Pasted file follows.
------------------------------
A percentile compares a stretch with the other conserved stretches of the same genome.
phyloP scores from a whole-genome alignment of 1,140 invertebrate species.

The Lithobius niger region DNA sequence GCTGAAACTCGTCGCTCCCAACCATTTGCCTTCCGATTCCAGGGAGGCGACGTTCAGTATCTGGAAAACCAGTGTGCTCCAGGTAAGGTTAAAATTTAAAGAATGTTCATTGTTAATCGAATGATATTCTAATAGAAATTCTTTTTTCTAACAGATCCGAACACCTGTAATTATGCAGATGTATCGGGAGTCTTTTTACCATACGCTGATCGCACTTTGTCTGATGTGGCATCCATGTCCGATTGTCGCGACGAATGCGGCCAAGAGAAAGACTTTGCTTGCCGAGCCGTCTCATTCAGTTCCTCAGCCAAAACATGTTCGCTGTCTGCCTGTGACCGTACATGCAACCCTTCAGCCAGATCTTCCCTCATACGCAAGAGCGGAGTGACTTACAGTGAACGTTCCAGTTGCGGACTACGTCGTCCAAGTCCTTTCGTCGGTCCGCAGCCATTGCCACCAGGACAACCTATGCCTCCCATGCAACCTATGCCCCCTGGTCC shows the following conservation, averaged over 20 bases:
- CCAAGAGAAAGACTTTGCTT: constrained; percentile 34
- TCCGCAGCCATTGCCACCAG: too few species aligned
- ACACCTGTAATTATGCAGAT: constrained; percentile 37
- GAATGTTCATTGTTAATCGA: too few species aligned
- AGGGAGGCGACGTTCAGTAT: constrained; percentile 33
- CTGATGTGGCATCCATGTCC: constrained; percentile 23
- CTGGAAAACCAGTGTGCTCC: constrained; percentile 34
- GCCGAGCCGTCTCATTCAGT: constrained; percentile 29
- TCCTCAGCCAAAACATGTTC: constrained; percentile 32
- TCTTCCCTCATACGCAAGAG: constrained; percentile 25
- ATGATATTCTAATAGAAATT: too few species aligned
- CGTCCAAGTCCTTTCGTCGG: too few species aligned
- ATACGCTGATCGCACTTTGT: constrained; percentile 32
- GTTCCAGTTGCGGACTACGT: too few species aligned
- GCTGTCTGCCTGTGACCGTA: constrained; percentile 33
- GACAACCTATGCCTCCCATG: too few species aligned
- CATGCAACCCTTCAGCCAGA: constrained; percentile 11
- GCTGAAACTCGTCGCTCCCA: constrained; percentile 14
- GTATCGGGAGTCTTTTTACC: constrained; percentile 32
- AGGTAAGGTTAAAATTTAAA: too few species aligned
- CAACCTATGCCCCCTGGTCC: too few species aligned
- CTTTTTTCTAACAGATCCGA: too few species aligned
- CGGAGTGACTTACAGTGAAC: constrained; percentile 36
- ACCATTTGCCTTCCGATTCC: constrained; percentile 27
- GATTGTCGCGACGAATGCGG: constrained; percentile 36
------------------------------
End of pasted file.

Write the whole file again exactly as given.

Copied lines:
A percentile compares a stretch with the other conserved stretches of the same genome.
phyloP scores from a whole-genome alignment of 1,140 invertebrate species.

The Lithobius niger region DNA sequence GCTGAAACTCGTCGCTCCCAACCATTTGCCTTCCGATTCCAGGGAGGCGACGTTCAGTATCTGGAAAACCAGTGTGCTCCAGGTAAGGTTAAAATTTAAAGAATGTTCATTGTTAATCGAATGATATTCTAATAGAAATTCTTTTTTCTAACAGATCCGAACACCTGTAATTATGCAGATGTATCGGGAGTCTTTTTACCATACGCTGATCGCACTTTGTCTGATGTGGCATCCATGTCCGATTGTCGCGACGAATGCGGCCAAGAGAAAGACTTTGCTTGCCGAGCCGTCTCATTCAGTTCCTCAGCCAAAACATGTTCGCTGTCTGCCTGTGACCGTACATGCAACCCTTCAGCCAGATCTTCCCTCATACGCAAGAGCGGAGTGACTTACAGTGAACGTTCCAGTTGCGGACTACGTCGTCCAAGTCCTTTCGTCGGTCCGCAGCCATTGCCACCAGGACAACCTATGCCTCCCATGCAACCTATGCCCCCTGGTCC shows the following conservation, averaged over 20 bases:
- CCAAGAGAAAGACTTTGCTT: constrained; percentile 34
- TCCGCAGCCATTGCCACCAG: too few species aligned
- ACACCTGTAATTATGCAGAT: constrained; percentile 37
- GAATGTTCATTGTTAATCGA: too few species aligned
- AGGGAGGCGACGTTCAGTAT: constrained; percentile 33
- CTGATGTGGCATCCATGTCC: constrained; percentile 23
- CTGGAAAACCAGTGTGCTCC: constrained; percentile 34
- GCCGAGCCGTCTCATTCAGT: constrained; percentile 29
- TCCTCAGCCAAAACATGTTC: constrained; percentile 32
- TCTTCCCTCATACGCAAGAG: constrained; percentile 25
- ATGATATTCTAATAGAAATT: too few species aligned
- CGTCCAAGTCCTTTCGTCGG: too few species aligned
- ATACGCTGATCGCACTTTGT: constrained; percentile 32
- GTTCCAGTTGCGGACTACGT: too few species aligned
- GCTGTCTGCCTGTGACCGTA: constrained; percentile 33
- GACAACCTATGCCTCCCATG: too few species aligned
- CATGCAACCCTTCAGCCAGA: constrained; percentile 11
- GCTGAAACTCGTCGCTCCCA: constrained; percentile 14
- GTATCGGGAGTCTTTTTACC: constrained; percentile 32
- AGGTAAGGTTAAAATTTAAA: too few species aligned
- CAACCTATGCCCCCTGGTCC: too few species aligned
- CTTTTTTCTAACAGATCCGA: too few species aligned
- CGGAGTGACTTACAGTGAAC: constrained; percentile 36
- ACCATTTGCCTTCCGATTCC: constrained; percentile 27
- GATTGTCGCGACGAATGCGG: constrained; percentile 36